The Jews at this time were under the rule of the Romans and they longed to be a free people again. They hoped for the coming of the Messiah, God’s chosen and anointed one; their liberator. But alongside this expectation was the belief that the prophet Elijah would return.
After all, according to their scriptures he hadn’t died but had been whisked up to heaven in a chariot. They believed that he would come again to prepare the way for the Messiah.

We need have no doubt that John the Baptist was a real person. He figured in all four gospels and, crucially, the Jewish historian, Josephus, also wrote about him.

He was in the tradition of the prophets. A strange figure, roughly dressed, living a simple life in the desert scrubland  by the River Jordan.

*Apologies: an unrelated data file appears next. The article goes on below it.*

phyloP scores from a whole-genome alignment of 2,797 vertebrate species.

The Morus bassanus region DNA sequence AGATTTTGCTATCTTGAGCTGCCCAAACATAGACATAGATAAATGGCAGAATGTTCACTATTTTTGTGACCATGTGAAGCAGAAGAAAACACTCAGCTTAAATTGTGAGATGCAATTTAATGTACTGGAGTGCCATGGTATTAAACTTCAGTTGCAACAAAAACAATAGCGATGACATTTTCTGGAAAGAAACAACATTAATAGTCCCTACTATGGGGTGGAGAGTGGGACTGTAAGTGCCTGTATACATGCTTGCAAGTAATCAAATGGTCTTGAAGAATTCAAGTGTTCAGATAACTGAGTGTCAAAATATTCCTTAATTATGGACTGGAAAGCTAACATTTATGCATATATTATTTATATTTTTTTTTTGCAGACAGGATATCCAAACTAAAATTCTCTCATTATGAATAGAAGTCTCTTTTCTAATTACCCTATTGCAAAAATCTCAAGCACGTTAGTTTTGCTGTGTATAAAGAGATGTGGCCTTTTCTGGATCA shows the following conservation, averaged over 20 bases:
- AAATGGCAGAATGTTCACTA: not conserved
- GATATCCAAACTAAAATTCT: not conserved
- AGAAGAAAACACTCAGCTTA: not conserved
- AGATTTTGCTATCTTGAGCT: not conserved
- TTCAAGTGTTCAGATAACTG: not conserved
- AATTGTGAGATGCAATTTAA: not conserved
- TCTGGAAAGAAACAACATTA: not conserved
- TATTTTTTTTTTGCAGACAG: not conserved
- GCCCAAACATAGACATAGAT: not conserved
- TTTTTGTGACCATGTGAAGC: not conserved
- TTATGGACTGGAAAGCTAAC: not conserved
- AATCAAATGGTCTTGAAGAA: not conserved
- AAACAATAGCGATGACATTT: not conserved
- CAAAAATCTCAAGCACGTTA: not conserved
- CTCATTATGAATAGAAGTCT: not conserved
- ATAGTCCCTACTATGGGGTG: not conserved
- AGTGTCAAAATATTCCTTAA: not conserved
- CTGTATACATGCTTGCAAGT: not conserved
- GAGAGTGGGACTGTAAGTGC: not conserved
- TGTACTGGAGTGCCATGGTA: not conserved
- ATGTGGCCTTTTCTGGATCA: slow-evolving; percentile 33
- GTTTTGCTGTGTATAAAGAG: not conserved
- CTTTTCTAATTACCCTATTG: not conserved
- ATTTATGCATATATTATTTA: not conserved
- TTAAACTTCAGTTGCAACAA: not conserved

But his preaching, about the need for repentance from sin, drew large crowds and he was ready to baptise them in the flowing waters of the river.
This inspiring man so moved people that word spread that he was Elijah who had returned. This belief was reported by Matthew and Mark. They reflected a view in the Church that to persuade Jews that Jesus was the Messiah, meant that they should also claim that John the Baptist was a returning Elijah.

But the writer of John’s Gospel didn’t accept this and so first he eliminated the negative. He described a deputation of Priests asking the Baptist who he was and John replied with a negative; “I am not the Messiah”. So the questioners went down a notch; “Are you Elijah?” He replied again, “I am not”. They lower the bar again; “Are you the prophet?” “No”.